A crime-writer on the BBC Radio 4 arts programme "Front Row" boasted recently that as soon as he had a new book out "I'm on Facebook and Twitter several times a day talking about it. I'll go on forums and post them under my name and various other names". Apparently not only praising your own book but trashing your rivals under a pseudonym is called using "sock-puppets". Now this is nasty but it probably works. The literary world has enough gullible book buyers and, more worryingly, ill-informed agents and publishers who are taken in by this deceit. The trouble is that most people's morality is relative; once other authors cheat it's very tempting to follow their example. What's more I've some sympathy because the non-fiction publishing world is desperately short of money. Like other non-fiction writers I know, it's a long time since I received a decent advance payment and print runs these days are so small that it's hard to earn much in royalties. The publisher of my last book actually fined me for exceeding the word count, though this was not in the contract.Then he reduced the number of photo pages so that the photographs, for which I had paid the clearance incidentally not the publisher as in the old days, were reduced in some cases to the size of a postage stamp. No wonder authors get kind of desperate to make some money! If this is true of non-fiction writing then documentary filmmaking is even more impecunious. Many of my students have to go on Kickstarter or Indigogo to raise money for a budget. This is a form of begging. One or two I know with a burning conviction in their film actually mortgaged their houses to pay for filming and editing. I'm not talking about beginners here, but professionals with training and track record. This is a world where selling yourself by bullshitting is almost a given. The system of film credits invites it. Who may claim creative ownership of a film? The Executive Producer? The Producer? The Associate Producer? The Assistant Producer? None of them, in my view. Only the Writer and Director deserve the credit which is why I always insist their names come first or last in the list.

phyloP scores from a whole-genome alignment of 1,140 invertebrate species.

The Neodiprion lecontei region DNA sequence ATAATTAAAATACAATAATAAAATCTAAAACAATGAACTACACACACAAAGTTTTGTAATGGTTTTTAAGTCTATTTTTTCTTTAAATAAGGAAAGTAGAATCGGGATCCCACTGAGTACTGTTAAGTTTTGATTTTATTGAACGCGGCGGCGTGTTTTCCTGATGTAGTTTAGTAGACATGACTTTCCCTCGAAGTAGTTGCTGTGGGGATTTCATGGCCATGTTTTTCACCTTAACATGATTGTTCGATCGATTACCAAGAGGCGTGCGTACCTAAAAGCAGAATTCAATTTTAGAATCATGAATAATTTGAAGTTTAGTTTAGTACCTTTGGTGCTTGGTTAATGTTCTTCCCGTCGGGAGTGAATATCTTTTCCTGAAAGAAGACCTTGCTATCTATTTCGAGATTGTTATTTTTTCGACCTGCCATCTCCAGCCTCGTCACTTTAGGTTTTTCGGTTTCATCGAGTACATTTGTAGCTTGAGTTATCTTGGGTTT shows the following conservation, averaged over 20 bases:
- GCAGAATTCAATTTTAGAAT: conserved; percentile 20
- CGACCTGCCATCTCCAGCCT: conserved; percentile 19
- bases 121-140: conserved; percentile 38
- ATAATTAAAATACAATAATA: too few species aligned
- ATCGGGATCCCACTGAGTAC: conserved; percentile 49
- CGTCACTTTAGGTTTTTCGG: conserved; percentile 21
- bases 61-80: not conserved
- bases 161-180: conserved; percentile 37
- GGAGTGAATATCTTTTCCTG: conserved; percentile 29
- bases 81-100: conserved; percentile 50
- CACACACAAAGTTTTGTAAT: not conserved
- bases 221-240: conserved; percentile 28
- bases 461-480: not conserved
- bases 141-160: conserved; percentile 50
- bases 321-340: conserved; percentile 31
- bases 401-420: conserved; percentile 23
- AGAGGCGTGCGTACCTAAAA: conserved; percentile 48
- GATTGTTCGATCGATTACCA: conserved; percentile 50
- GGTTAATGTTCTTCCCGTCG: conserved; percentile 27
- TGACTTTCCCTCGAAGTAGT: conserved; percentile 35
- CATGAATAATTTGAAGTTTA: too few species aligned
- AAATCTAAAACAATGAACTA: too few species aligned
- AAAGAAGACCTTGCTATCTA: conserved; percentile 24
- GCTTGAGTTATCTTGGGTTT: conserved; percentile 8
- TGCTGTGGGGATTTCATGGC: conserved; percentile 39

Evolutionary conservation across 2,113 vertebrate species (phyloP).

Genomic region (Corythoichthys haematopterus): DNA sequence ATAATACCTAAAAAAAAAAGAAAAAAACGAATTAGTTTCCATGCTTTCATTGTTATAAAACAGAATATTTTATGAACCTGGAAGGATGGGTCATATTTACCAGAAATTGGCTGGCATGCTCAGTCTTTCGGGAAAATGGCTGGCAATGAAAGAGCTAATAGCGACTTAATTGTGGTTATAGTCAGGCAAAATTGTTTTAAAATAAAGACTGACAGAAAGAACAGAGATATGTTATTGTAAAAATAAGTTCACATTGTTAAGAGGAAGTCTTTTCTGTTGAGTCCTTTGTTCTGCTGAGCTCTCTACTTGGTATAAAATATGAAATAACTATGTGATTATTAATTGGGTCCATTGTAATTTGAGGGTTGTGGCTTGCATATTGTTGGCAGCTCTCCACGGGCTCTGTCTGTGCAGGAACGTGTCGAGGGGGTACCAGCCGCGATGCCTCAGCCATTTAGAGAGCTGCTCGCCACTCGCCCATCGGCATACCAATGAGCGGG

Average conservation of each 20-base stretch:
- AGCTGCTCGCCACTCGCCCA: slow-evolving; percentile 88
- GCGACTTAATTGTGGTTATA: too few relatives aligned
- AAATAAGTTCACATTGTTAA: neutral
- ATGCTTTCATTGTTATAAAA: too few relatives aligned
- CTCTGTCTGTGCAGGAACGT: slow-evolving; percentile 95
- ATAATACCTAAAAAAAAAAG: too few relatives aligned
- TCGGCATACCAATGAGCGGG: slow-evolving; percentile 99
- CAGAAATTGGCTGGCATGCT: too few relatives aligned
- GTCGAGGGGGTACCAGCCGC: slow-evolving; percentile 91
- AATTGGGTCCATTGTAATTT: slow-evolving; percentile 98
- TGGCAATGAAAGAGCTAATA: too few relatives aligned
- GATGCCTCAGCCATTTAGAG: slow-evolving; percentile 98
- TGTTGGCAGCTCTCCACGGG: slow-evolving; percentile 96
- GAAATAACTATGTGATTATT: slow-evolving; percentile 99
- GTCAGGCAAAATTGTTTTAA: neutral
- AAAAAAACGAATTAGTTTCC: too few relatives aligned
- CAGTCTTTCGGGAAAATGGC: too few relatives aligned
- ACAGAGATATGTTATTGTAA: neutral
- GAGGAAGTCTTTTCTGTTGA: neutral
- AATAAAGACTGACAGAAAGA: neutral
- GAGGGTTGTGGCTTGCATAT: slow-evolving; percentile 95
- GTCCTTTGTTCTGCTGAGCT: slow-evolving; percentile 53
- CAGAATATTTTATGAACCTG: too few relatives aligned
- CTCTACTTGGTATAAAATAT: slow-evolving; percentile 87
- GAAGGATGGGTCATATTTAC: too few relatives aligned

Then we come to the vexatious matter of the C.V., the 'curriculum vitae', a glowing version of which is essential to get a film commissioned. I've read so many that I can pick out 'porkies' (lies) as soon as I open the attachment. But again I have some sympathy. My own view, to quote President Kennedy, is that "facts are sacred, opinion is free", by which I mean that the award/status/review cited on the C.V. must be factually correct though the significance you attach to it is up to you. To give one example, which shows I am by no means whiter than white , you may have read on my website that in 1991 I was awarded a prestigious BAFTA for an American series I versioned called "The Civil War". Well, it's true and the certificate is on my wall, but ninety percent of the credit belongs to the creative genius of the films, Ken Burns. The former statement is fact, the latter opinion is free. Of course, I did not qualify my award by mentioning my minor role. Its tough out there and I need all the help I can get.
So, if you have read the new version of "The Last English Revolutionary", please give it a kind review on this website; then I won't need to ask my wife to write one!!! Thanks.